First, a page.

homozygous dominant or heterozygous
[1.A.1]?
10. Where does phenotypic variation
originate (HS-LS4-4) [1.A.2]?
11. Why dont tortoises have titanium
shells (HS-LS4-4) [1.A.2]?
12. Why do some traits, such as the
location of the optic nerve in
vertebrates, appear to have evolved
backwards (HS-LS4-4) [1.A.2]?
13. How did sickle-cell anemia become so
prevalent in certain populations (HSLS4-4) [1.A.2]?
14. Why are small populations at high risk
for having alleles disappear (HS-LS43) [1.A.3]?
Students will be able to
1. Cite evidence to support Darwins
Theory of Evolution.
2. Define in their own words concepts
selection.
3. Explain the difference between the
environments role in selection and
genetics role in generating variation.
4. Use the Hardy-Weinberg Theorem to
report allele frequencies in a nonevolving population.
5. Apply their knowledge of natural
selection to real-life situations, such as
those involving overuse of antibiotics.
6. Discuss problems with the idea of
natural selection and explain why
natural selection doesnt result in

## *NGSS Standards in (parentheses). AP Biology Standards in [brackets].

*Note that Hardy-Weinberg Theorem addresses AP Biology Standards, but isnt required by NGSS, and
therefore does not cite an NGSS Standard.

## Darwins Finches Simulation

Students will each have a picture of a finch with a particular beak size. I will
introduce the type and amount of food available (large nuts vs. smaller seeds) and
have students compete for access to the food. Students will count the number of
large beaks vs. small beaks present in each generation and observe how the numbers
change depending on the type of food available. After the activity, students will have
a graphing assignment to show amount of each food type available vs. number of
each type of beak.

## Modeling Draw a model of how antibiotic resistance occurs

Students will draw a step-by-step model of how the presence of antibiotics selects for
bacteria that are resistant to antibiotics, and how these bacteria replicate, causing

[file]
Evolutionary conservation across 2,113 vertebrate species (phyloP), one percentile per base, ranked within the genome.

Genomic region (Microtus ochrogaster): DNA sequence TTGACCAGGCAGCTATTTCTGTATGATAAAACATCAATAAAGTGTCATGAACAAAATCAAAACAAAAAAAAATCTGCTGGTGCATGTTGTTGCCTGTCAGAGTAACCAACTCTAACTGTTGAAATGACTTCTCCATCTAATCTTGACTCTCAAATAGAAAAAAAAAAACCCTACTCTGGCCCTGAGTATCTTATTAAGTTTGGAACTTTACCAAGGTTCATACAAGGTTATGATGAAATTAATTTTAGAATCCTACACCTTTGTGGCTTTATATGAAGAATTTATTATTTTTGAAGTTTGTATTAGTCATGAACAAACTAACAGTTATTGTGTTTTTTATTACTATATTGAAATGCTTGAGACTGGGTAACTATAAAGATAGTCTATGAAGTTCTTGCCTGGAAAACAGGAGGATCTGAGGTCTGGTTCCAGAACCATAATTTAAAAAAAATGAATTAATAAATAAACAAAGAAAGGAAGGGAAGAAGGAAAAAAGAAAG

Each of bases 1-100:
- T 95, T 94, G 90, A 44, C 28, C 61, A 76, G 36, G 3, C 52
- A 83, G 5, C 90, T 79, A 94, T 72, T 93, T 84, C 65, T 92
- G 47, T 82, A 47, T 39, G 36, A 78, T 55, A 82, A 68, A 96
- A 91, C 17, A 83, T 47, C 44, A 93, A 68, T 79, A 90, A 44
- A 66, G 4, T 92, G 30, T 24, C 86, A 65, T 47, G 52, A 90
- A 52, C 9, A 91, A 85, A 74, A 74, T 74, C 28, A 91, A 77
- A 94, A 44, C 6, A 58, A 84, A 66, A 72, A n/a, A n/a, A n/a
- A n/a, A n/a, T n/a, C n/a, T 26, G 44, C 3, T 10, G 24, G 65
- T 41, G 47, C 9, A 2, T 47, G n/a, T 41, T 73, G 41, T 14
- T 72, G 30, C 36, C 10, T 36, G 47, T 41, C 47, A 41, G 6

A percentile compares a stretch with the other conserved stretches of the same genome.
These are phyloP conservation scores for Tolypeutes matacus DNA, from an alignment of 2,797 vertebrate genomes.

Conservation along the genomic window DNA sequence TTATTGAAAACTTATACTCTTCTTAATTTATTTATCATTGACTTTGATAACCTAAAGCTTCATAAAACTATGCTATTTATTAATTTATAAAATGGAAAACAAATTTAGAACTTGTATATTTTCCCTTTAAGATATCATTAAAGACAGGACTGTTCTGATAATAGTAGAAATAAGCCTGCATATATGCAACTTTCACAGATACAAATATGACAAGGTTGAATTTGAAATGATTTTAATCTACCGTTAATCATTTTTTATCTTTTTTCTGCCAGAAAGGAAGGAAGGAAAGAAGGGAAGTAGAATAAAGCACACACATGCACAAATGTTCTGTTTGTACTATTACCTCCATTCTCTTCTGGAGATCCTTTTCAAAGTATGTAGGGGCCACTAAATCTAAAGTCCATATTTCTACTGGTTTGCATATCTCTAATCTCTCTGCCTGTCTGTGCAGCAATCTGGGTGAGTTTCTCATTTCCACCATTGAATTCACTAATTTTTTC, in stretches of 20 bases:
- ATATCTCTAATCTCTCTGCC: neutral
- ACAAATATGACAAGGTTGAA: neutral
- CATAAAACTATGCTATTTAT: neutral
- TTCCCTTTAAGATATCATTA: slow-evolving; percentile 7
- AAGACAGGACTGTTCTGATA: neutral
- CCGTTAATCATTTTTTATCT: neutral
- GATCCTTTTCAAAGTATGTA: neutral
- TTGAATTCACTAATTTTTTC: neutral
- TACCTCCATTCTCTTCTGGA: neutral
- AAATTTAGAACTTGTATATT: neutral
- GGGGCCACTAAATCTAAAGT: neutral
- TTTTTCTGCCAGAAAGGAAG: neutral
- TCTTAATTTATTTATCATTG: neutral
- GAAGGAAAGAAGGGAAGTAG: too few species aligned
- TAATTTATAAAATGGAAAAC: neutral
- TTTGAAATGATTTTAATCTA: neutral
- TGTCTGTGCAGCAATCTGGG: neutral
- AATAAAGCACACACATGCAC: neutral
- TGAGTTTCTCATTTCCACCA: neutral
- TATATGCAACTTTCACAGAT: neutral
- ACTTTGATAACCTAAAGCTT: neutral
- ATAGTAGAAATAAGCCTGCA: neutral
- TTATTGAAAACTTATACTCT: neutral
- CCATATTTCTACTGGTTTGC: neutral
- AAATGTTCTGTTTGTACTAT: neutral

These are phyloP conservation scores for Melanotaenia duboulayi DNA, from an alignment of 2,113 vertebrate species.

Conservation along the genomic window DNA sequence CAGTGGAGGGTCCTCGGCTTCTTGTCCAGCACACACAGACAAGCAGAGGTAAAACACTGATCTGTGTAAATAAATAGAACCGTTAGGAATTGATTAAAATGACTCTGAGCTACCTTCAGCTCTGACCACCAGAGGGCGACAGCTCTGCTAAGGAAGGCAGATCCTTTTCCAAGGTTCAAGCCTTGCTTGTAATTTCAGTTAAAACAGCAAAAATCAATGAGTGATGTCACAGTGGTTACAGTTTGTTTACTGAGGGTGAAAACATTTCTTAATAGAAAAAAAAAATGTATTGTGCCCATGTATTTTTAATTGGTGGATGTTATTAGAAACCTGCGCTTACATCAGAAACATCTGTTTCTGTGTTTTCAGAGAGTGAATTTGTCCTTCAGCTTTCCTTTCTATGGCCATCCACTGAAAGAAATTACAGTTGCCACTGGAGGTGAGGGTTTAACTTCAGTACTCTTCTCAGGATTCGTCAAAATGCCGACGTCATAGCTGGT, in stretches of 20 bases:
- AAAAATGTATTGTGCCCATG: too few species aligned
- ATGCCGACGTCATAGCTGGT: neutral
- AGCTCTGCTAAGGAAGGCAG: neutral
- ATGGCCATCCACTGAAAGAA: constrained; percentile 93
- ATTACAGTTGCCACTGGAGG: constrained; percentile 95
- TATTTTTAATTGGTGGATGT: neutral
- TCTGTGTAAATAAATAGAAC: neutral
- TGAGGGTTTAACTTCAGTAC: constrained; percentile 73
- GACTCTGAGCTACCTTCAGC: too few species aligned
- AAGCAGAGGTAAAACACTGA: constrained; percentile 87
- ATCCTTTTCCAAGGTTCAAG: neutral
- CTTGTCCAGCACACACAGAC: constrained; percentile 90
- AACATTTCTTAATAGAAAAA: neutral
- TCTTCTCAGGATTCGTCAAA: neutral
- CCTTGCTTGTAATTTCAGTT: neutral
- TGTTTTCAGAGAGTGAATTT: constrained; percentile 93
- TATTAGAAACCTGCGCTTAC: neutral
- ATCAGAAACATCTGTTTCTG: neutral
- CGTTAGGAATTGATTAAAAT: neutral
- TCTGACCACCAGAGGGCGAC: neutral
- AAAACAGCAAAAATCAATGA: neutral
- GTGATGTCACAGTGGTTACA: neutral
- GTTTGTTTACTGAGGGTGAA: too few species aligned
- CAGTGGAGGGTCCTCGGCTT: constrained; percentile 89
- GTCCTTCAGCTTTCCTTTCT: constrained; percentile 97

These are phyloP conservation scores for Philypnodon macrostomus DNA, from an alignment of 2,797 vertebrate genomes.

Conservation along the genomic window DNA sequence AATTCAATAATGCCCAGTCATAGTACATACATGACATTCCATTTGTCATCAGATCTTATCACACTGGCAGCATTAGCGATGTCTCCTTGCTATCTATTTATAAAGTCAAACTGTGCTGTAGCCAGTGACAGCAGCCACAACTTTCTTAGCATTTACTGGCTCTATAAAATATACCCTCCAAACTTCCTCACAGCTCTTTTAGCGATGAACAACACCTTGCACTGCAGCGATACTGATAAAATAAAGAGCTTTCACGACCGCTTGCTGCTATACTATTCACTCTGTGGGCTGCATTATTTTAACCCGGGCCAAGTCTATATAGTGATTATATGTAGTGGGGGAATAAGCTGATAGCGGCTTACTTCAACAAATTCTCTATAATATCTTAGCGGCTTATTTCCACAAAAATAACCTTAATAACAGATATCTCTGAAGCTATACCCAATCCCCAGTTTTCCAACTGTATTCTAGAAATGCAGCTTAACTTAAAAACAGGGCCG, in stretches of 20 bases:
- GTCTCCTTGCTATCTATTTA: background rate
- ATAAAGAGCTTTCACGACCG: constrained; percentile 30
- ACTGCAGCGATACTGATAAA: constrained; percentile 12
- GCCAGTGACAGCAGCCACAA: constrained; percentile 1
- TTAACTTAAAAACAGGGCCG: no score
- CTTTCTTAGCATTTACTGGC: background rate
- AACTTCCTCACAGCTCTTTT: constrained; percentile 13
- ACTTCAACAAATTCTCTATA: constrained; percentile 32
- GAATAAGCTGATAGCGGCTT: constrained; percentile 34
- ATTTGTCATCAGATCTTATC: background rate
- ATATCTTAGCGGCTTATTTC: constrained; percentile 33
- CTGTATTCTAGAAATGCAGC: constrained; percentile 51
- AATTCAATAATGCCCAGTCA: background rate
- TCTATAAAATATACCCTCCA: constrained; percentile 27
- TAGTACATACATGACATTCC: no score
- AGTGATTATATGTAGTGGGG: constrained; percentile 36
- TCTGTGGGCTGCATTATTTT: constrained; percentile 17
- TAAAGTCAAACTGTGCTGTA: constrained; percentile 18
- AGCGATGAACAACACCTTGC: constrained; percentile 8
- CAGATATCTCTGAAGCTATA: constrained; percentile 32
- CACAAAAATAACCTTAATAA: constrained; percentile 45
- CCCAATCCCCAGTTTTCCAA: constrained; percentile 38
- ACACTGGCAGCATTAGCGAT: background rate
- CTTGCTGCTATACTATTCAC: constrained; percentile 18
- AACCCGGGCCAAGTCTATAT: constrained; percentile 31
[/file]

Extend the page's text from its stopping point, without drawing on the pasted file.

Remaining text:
antibiotic-resistant illness. Students will need to include written explanations of each
step of their drawn models in order to demonstrate understanding.

## AP Biology Lab 2 Mathematical Modeling: Hardy-Weinberg

(http://media.collegeboard.com/digitalServices/pdf/ap/bio-manual/Bio_Lab2MathematicalModeling-Hardy-Weinberg.pdf)
Students will complete a computer simulation to explore Hardy-Weinberg principles.
After the simulation, students will write a lab report explaining the concepts of the
Hardy-Weinberg Theorem necessary to evaluate the results of the simulation.

Modeling Draw a model of how the events of meiosis generate the genetic
makeup of a subsequent generation.
Students will draw out the relevant steps of meiosis (which is covered in a previous
unit) that contribute to generating genetic variation, and explain how these events
influence overall allele frequencies in each generation of a given population.

Other Evidence:

Bellwork assignments
Each day, the students will complete a bellwork assignment. On days of direct
instruction, these bellwork assignments will focus on assessing students prior
knowledge. On days after direct instruction, these assignments will contain questions
that challenge students conceptual understanding of the material from the previous
day. On days of performance assessments, these assignments will ask students to